Monday, 5 November 2012

Anglican Drift: Canadian Dioceses and Same Sex Blessings, the Anglican Consultative Council and the Bible in the Life of the Church Project

…upset with the continuing drift in the Anglican world. 


The Anglican Essentials Canada Blog recently reported that the Diocese of Rupert’s Land has now joined British Columbia, New Westminster, Edmonton, Niagara, Huron, Ottawa, Toronto, Montreal, and Nova Scotia and Prince Edward Island in making the blessing of same sex unions possible. That's a third of the dioceses in the Anglican Church of Canada. 
It seems that in deciding not to make a decision on the matter, General Synod 2010 was not so much allowing time for growing consensus as making the way clear for dioceses to go ahead severally. There has been no intention of holding off for the sake of the communion. It's hard not feel duped. 

The Anglican Consultative Council meeting in NZ

Things are not much better on the international level. Canon Phil Ashey, Chief Operating and Development Officer for the American Anglican Council writes: 
In terms of what seems to be emerging, I would respectfully suggest the following as a “pincer” movement that ACC/ACO is going to place upon confessing Anglicans: 
1. Through Continuing Indaba dialogue and stories, bolstered by the work of the Bible in the Life of the Church (BILC) resources, Biblical interpretation of human sexuality and its limits will be rendered value-neutral with no limits on Biblical interpretation within the Communion. Lambeth 1.10 will be declared in effect non-binding; 
2. Then, through the new Code of Conduct and the Safe Church resolution, any objection to sexual expressions that are not Biblical will be deemed “harassment,” chilling any speech and bringing consequences to those who, in Anglican communion meetings, dare to raise the subject. 
I pray I am mistaken, but that is my best look into the future. 
…also from The Anglican Essentials Canada Blog and just as disturbing. 

Bible in the Life of the Church

There was a report from the Bible in the Life of the Church project at the Anglican Consultative Council meeting in New Zealand. Why do such projects so rarely call for deeper submission to Scripture in the Anglican world? On the contrary, the authority and reliability of Scripture is constantly called into question. Personal experience, a culture of victimhood and postmodern progressive cultural mores trump the Scripture every time.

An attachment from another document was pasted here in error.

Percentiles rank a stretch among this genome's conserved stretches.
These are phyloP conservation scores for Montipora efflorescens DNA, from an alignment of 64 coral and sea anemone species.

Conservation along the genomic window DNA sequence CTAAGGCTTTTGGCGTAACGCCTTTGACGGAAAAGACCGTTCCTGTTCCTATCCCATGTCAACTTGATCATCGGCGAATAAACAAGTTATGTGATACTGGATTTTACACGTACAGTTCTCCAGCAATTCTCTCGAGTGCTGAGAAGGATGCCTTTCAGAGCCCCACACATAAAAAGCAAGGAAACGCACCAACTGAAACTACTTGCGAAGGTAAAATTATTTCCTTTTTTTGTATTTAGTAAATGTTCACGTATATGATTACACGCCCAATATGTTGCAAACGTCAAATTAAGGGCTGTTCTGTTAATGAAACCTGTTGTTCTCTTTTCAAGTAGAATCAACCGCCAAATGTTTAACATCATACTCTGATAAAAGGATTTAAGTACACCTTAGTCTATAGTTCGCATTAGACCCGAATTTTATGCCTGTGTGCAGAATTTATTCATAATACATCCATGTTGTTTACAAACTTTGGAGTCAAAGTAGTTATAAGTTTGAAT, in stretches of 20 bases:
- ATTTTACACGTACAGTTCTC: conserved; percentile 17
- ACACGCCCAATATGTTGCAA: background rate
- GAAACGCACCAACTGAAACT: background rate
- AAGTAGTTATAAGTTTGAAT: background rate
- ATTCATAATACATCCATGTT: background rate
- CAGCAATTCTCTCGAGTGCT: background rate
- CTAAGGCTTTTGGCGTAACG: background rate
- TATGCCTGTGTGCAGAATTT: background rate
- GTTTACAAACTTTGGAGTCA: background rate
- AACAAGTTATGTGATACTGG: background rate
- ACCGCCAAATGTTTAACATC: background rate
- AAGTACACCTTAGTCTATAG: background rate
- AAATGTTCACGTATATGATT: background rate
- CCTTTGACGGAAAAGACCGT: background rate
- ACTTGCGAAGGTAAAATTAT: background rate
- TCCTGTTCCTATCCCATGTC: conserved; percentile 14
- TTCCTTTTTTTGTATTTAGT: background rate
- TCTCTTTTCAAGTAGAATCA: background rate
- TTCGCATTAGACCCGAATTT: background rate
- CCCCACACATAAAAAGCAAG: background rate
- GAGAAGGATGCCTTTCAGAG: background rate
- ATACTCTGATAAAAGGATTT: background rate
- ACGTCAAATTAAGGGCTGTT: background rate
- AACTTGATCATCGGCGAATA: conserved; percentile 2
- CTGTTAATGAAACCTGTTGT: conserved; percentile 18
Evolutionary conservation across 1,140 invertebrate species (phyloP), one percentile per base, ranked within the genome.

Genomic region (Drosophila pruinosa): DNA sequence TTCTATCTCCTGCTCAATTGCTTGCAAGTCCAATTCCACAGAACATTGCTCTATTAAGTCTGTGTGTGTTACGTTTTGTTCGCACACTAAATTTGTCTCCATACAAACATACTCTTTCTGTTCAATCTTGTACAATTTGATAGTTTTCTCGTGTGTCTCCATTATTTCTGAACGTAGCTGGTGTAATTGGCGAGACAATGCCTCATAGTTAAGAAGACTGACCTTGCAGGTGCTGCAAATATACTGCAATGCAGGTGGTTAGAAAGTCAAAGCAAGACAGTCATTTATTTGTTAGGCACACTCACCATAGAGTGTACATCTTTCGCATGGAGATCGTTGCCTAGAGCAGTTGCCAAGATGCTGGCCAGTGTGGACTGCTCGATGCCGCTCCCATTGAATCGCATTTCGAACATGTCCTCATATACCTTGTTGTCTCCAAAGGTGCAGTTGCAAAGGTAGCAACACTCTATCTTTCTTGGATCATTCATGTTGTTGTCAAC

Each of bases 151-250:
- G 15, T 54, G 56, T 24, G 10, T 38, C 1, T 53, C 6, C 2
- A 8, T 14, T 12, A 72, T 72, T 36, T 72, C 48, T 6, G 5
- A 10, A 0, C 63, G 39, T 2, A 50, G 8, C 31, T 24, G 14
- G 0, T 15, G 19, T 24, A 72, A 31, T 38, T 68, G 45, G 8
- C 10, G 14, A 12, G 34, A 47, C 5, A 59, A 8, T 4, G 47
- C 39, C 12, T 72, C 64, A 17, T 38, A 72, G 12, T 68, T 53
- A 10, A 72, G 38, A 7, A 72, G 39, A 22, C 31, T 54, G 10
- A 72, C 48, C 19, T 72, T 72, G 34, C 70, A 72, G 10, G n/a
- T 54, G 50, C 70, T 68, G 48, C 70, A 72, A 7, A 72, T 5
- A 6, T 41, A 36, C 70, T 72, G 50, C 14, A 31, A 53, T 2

Anglican Down Under comments on the Anglican Consultative Council and the report:
if its celebration of the report on the Bible in the Communion is a guide, any time there is disagreement about truth, we celebrate our diversity instead of mourning our loss of unity. Such response is scandalous, a stumbling block to true Christian "progress"…
Celebrating diversity constantly is a shell game, an avoidance of the hard work finding the truth involves. The point of theology is to seek truth. Stopping when the going gets hard with a celebration of diversity of viewpoint is intellectual laziness. We will only progress as a Communion when we repent of our apathy and move forward zealous for the truth.
But then, there's no longer such a thing as objective truth. All is relative.

Anglican Down Under, also shared this comment on the project: 
After three and half years of worldwide research, the Bible in the Life of the Church project has found that Anglicans around the globe share “a high common ground” over the essential place and use of the Bible in Anglican life. 
How can a communion which can't agree on whether it is even God's Word possibly have a "high common ground"? And that's before we get onto interpretation, criticism, contextualisation etc. The authors appear to have done a thorough job in their research, but it doesn't seem to pass the common sense test. Why is our communion falling apart if we all agree on our foundational text and its meaning for us today?
To me it always feels like the truth of Scripture and the importance and uniqueness of Jesus as Saviour is always being called into question and watered down. I continue to be saddened by it all.